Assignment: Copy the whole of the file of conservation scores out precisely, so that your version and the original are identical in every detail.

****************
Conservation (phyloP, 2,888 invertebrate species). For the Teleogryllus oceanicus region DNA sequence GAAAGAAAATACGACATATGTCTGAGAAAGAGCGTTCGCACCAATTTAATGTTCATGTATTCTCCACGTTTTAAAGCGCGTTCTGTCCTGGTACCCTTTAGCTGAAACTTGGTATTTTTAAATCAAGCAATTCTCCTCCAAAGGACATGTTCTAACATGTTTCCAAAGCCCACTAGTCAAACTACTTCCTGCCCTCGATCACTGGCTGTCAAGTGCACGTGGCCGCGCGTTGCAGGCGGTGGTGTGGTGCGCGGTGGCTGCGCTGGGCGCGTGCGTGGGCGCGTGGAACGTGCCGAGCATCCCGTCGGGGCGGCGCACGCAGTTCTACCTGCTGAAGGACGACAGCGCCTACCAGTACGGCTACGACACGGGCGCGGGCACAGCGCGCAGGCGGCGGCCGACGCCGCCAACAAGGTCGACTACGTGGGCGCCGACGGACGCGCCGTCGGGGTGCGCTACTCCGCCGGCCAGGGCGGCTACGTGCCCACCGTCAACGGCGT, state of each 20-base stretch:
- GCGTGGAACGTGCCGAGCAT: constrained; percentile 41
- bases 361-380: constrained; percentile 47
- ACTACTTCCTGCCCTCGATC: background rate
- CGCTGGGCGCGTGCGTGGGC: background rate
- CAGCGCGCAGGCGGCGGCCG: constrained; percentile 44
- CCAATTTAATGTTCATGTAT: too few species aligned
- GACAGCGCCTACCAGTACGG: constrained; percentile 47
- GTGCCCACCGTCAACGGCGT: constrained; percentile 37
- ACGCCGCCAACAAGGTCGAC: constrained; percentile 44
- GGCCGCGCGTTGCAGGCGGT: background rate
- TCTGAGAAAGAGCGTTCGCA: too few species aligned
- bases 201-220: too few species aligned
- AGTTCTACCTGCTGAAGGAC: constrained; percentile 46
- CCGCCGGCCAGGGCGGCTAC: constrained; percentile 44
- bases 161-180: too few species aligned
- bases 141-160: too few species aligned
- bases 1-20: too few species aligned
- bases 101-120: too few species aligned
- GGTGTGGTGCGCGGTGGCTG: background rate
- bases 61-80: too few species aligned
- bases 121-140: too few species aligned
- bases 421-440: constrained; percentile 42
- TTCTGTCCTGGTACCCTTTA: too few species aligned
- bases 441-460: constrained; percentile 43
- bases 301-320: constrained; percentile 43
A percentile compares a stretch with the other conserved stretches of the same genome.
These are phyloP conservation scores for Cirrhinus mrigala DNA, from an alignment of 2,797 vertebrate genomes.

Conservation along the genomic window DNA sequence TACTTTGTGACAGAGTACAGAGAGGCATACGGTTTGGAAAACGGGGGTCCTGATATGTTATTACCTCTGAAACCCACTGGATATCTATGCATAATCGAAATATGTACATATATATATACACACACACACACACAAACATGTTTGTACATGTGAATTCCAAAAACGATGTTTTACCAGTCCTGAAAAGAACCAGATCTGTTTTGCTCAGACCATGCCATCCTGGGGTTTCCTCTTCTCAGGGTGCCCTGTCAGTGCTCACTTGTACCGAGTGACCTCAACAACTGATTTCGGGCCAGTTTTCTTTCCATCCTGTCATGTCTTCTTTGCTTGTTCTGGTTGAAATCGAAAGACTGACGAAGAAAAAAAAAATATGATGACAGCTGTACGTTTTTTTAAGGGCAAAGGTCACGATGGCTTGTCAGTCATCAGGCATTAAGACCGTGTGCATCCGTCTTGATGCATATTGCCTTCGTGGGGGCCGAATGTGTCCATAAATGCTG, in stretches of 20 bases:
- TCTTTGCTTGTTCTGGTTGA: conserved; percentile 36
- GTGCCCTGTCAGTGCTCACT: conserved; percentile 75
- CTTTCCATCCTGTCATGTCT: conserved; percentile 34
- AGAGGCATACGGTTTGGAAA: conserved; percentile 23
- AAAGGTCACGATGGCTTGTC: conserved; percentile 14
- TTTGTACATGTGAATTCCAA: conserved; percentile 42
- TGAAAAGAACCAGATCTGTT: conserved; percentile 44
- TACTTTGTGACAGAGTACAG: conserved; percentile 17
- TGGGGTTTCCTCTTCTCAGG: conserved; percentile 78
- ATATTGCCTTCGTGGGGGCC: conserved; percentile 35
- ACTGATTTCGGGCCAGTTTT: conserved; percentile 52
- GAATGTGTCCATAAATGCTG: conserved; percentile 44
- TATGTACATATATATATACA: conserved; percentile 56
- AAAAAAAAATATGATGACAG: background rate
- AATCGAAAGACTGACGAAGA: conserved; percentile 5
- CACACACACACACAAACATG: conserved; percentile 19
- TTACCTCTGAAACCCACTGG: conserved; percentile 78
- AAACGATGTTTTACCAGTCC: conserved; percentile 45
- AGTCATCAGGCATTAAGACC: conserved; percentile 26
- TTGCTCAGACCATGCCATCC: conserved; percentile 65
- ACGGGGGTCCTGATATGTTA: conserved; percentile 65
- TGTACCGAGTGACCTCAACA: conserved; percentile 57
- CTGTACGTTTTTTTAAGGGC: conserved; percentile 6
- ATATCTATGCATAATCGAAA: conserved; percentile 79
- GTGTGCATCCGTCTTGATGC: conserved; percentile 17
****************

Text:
Conservation (phyloP, 2,888 invertebrate species). For the Teleogryllus oceanicus region DNA sequence GAAAGAAAATACGACATATGTCTGAGAAAGAGCGTTCGCACCAATTTAATGTTCATGTATTCTCCACGTTTTAAAGCGCGTTCTGTCCTGGTACCCTTTAGCTGAAACTTGGTATTTTTAAATCAAGCAATTCTCCTCCAAAGGACATGTTCTAACATGTTTCCAAAGCCCACTAGTCAAACTACTTCCTGCCCTCGATCACTGGCTGTCAAGTGCACGTGGCCGCGCGTTGCAGGCGGTGGTGTGGTGCGCGGTGGCTGCGCTGGGCGCGTGCGTGGGCGCGTGGAACGTGCCGAGCATCCCGTCGGGGCGGCGCACGCAGTTCTACCTGCTGAAGGACGACAGCGCCTACCAGTACGGCTACGACACGGGCGCGGGCACAGCGCGCAGGCGGCGGCCGACGCCGCCAACAAGGTCGACTACGTGGGCGCCGACGGACGCGCCGTCGGGGTGCGCTACTCCGCCGGCCAGGGCGGCTACGTGCCCACCGTCAACGGCGT, state of each 20-base stretch:
- GCGTGGAACGTGCCGAGCAT: constrained; percentile 41
- bases 361-380: constrained; percentile 47
- ACTACTTCCTGCCCTCGATC: background rate
- CGCTGGGCGCGTGCGTGGGC: background rate
- CAGCGCGCAGGCGGCGGCCG: constrained; percentile 44
- CCAATTTAATGTTCATGTAT: too few species aligned
- GACAGCGCCTACCAGTACGG: constrained; percentile 47
- GTGCCCACCGTCAACGGCGT: constrained; percentile 37
- ACGCCGCCAACAAGGTCGAC: constrained; percentile 44
- GGCCGCGCGTTGCAGGCGGT: background rate
- TCTGAGAAAGAGCGTTCGCA: too few species aligned
- bases 201-220: too few species aligned
- AGTTCTACCTGCTGAAGGAC: constrained; percentile 46
- CCGCCGGCCAGGGCGGCTAC: constrained; percentile 44
- bases 161-180: too few species aligned
- bases 141-160: too few species aligned
- bases 1-20: too few species aligned
- bases 101-120: too few species aligned
- GGTGTGGTGCGCGGTGGCTG: background rate
- bases 61-80: too few species aligned
- bases 121-140: too few species aligned
- bases 421-440: constrained; percentile 42
- TTCTGTCCTGGTACCCTTTA: too few species aligned
- bases 441-460: constrained; percentile 43
- bases 301-320: constrained; percentile 43
A percentile compares a stretch with the other conserved stretches of the same genome.
These are phyloP conservation scores for Cirrhinus mrigala DNA, from an alignment of 2,797 vertebrate genomes.

Conservation along the genomic window DNA sequence TACTTTGTGACAGAGTACAGAGAGGCATACGGTTTGGAAAACGGGGGTCCTGATATGTTATTACCTCTGAAACCCACTGGATATCTATGCATAATCGAAATATGTACATATATATATACACACACACACACACAAACATGTTTGTACATGTGAATTCCAAAAACGATGTTTTACCAGTCCTGAAAAGAACCAGATCTGTTTTGCTCAGACCATGCCATCCTGGGGTTTCCTCTTCTCAGGGTGCCCTGTCAGTGCTCACTTGTACCGAGTGACCTCAACAACTGATTTCGGGCCAGTTTTCTTTCCATCCTGTCATGTCTTCTTTGCTTGTTCTGGTTGAAATCGAAAGACTGACGAAGAAAAAAAAAATATGATGACAGCTGTACGTTTTTTTAAGGGCAAAGGTCACGATGGCTTGTCAGTCATCAGGCATTAAGACCGTGTGCATCCGTCTTGATGCATATTGCCTTCGTGGGGGCCGAATGTGTCCATAAATGCTG, in stretches of 20 bases:
- TCTTTGCTTGTTCTGGTTGA: conserved; percentile 36
- GTGCCCTGTCAGTGCTCACT: conserved; percentile 75
- CTTTCCATCCTGTCATGTCT: conserved; percentile 34
- AGAGGCATACGGTTTGGAAA: conserved; percentile 23
- AAAGGTCACGATGGCTTGTC: conserved; percentile 14
- TTTGTACATGTGAATTCCAA: conserved; percentile 42
- TGAAAAGAACCAGATCTGTT: conserved; percentile 44
- TACTTTGTGACAGAGTACAG: conserved; percentile 17
- TGGGGTTTCCTCTTCTCAGG: conserved; percentile 78
- ATATTGCCTTCGTGGGGGCC: conserved; percentile 35
- ACTGATTTCGGGCCAGTTTT: conserved; percentile 52
- GAATGTGTCCATAAATGCTG: conserved; percentile 44
- TATGTACATATATATATACA: conserved; percentile 56
- AAAAAAAAATATGATGACAG: background rate
- AATCGAAAGACTGACGAAGA: conserved; percentile 5
- CACACACACACACAAACATG: conserved; percentile 19
- TTACCTCTGAAACCCACTGG: conserved; percentile 78
- AAACGATGTTTTACCAGTCC: conserved; percentile 45
- AGTCATCAGGCATTAAGACC: conserved; percentile 26
- TTGCTCAGACCATGCCATCC: conserved; percentile 65
- ACGGGGGTCCTGATATGTTA: conserved; percentile 65
- TGTACCGAGTGACCTCAACA: conserved; percentile 57
- CTGTACGTTTTTTTAAGGGC: conserved; percentile 6
- ATATCTATGCATAATCGAAA: conserved; percentile 79
- GTGTGCATCCGTCTTGATGC: conserved; percentile 17